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Virtual Law Office 102: Which Web-Conferencing Software Do You Need?

By William Peacock, Esq. on January 06, 2015 | Last updated on March 21, 2019

If you're not meeting your clients in person, then your options are limited: phone or videoconferencing.

The problem with videoconferencing is the competing standards. There's (deep breath): Skype, Facebook, FaceTime, Google Hangouts, WebEx, and more. Some are mobile-friendly, some are not. Some are great for Apple users, some are better for Windows users.

Your best bet is to be familiar with all the standards, just in case your client is a die-hard adherent to single platform. And if not, there is an up-and-coming cross-platform standard that is compatible with nearly everything.

Peacock Family Christmas

My family's Christmas morning is an example of what will inevitably happen with your clients:

  • Christina (in Kansas) has an iPhone;
  • Amanda (in California) has an Android;
  • Willie (in Kansas) has a Macbook, PC, and an Android with a dead battery;
  • Josh (in California) has an Android;
  • John (in Kansas) has a broken iPhone.

Five siblings. More devices than we can count. And yet, we couldn't bring the California and Missouri gatherings together because nobody could remember their Skype passwords (you will, but your client might not) and there was a big Android-Apple split.

Solution No. 1: Jack of All Trades

Again, as the service provider, you should probably be familiar with all of these platforms. A MacBook can run every single one of those platforms easily -- you just need to have them installed and ready to go when a client calls.

Solution No. 2: Master of One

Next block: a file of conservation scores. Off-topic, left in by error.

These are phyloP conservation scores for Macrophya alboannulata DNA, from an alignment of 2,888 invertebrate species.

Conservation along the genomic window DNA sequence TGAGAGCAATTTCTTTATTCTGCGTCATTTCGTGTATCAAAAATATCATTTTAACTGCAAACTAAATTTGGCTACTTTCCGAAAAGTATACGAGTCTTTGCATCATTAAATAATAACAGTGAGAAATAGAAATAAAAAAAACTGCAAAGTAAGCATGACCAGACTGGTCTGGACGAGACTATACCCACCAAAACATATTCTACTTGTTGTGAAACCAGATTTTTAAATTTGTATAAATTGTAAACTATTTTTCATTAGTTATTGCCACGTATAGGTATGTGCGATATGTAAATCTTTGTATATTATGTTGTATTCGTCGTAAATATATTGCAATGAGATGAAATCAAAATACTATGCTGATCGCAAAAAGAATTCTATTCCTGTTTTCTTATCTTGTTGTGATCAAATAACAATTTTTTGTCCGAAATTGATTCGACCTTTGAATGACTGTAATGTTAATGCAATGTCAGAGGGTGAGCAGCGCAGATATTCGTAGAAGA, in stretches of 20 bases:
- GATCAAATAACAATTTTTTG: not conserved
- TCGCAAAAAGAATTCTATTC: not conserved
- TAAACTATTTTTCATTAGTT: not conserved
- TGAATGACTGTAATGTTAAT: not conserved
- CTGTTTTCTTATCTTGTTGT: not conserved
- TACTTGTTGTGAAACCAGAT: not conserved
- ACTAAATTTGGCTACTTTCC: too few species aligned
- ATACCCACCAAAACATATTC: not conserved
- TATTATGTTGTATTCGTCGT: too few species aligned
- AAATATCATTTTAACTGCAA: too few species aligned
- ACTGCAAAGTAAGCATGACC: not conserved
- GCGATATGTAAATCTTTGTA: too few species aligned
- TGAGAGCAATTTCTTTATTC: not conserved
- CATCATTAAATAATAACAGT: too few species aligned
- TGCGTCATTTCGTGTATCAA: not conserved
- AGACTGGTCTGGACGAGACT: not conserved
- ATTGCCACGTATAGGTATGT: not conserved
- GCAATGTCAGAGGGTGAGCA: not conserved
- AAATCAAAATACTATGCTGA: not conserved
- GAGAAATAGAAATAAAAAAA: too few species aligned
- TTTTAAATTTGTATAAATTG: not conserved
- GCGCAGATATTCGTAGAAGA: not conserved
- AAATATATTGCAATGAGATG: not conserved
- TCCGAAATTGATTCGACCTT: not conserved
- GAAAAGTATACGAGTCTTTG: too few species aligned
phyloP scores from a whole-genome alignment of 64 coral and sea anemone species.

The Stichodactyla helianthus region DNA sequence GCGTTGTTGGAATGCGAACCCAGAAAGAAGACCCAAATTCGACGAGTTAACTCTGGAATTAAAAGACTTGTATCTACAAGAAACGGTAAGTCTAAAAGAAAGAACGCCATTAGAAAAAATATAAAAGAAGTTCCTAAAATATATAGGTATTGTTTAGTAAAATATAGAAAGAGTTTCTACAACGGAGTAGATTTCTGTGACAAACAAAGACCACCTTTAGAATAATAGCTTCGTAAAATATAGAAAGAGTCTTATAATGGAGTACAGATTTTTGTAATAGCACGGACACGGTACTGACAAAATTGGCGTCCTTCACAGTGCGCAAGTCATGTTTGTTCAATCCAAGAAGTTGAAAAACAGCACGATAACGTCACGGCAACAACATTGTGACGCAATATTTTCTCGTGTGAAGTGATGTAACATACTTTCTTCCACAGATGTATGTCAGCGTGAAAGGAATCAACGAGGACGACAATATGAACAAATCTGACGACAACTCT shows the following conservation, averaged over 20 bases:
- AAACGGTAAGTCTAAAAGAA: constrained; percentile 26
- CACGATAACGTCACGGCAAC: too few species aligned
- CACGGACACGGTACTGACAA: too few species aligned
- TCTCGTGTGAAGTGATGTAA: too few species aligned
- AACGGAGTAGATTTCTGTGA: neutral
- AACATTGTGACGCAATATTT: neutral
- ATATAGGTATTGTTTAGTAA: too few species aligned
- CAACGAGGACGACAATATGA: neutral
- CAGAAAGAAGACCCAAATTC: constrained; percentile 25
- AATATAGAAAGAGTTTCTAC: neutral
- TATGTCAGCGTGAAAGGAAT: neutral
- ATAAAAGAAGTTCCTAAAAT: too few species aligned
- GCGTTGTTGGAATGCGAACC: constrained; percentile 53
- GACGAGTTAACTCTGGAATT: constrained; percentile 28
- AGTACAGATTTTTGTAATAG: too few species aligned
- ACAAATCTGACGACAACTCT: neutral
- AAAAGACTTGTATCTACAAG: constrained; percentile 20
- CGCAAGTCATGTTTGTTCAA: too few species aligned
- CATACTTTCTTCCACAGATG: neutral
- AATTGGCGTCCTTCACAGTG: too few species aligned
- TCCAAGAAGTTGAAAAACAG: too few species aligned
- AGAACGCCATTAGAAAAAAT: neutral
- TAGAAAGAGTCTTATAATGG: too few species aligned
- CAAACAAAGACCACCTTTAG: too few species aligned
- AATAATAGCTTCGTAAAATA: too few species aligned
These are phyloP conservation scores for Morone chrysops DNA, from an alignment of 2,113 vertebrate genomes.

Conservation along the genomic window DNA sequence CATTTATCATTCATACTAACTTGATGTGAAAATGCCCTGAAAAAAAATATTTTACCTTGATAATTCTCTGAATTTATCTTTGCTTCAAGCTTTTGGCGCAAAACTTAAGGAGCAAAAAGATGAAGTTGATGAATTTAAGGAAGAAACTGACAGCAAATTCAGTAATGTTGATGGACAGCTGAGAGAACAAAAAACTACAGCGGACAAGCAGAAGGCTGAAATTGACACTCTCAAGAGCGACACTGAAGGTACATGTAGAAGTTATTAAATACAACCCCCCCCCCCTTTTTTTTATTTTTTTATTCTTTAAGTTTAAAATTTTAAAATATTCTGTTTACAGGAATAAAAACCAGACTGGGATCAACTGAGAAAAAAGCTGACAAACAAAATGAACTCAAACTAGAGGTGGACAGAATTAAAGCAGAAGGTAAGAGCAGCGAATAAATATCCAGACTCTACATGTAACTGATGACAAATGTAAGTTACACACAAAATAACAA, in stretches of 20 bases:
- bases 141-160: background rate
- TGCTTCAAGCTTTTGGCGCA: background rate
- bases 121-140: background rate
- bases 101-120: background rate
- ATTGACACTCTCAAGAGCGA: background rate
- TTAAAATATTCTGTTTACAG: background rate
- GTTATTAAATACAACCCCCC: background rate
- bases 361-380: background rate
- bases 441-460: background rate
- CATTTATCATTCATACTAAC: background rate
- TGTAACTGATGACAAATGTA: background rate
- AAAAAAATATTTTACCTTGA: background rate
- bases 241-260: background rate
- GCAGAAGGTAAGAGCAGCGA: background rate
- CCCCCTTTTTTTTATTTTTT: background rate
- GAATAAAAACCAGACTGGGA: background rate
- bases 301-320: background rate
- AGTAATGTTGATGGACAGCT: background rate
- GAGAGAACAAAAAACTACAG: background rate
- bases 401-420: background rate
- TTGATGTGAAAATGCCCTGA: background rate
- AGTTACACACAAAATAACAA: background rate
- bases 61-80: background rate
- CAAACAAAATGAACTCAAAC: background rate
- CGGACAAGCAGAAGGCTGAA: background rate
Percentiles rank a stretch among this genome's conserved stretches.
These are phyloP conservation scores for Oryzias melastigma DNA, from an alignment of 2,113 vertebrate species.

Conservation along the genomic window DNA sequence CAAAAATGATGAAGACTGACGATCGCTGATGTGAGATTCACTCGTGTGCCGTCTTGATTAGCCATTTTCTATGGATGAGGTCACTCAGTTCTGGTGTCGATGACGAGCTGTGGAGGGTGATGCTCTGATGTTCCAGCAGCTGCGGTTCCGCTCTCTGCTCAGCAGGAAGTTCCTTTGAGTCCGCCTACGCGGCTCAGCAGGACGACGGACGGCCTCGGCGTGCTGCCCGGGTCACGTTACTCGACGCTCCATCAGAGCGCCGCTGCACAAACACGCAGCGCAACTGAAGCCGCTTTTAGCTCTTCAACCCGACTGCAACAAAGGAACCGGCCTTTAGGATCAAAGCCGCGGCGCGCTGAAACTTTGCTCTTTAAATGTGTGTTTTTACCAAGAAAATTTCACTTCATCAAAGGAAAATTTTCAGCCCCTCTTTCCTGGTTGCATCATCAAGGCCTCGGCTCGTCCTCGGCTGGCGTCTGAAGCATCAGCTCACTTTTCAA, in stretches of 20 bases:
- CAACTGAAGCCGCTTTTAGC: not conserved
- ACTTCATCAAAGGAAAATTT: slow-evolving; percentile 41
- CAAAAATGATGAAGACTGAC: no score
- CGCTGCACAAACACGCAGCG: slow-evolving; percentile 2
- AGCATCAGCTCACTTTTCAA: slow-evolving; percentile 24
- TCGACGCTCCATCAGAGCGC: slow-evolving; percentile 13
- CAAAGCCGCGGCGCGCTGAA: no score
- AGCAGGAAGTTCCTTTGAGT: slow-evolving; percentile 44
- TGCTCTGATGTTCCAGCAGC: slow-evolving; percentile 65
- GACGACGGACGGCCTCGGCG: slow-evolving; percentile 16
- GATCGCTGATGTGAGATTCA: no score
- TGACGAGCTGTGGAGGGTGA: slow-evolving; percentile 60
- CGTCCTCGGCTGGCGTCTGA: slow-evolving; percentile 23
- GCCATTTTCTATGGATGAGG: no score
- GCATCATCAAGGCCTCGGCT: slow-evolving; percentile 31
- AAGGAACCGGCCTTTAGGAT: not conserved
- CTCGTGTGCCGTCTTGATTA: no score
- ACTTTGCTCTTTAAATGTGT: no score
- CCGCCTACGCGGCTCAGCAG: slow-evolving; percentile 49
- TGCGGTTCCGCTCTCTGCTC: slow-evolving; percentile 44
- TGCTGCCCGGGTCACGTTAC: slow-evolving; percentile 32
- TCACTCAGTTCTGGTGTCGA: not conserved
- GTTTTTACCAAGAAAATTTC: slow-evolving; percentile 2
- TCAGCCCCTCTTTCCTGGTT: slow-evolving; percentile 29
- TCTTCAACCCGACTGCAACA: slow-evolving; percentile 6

Our solution, and one that will work with nearly any client who has a functioning smartphone or webcam-enabled laptop with a Wi-Fi connection, is WebRTC. We talked about the new open-source standard last year when it was just an experiment, but it has come a long way since then.

Every browser, except two (Internet Explorer and Safari) supports WebRTC, a video-chatting protocol that requires no software and no logins. Microsoft is set to update Internet Explorer to support the standard soon, which means only the tiny fraction of the market that uses Apple's Safari browser will be left out. It's not hard to imagine Apple adding support too, now that everyone else is on board.

How do you use WebRTC? We fiddled around with vLine, which is as simple as going to the site and sharing the randomly generated link to your private video chat -- a chat that can support more than two participants. An alternative is, which has a much more robust feature set, but which we haven't had the time to fully put through its paces.

The point is this: compatibility. Nearly any person, on any device, can pop into your free, on-the-fly video chat, without signing up for some annoying, closed-off service.

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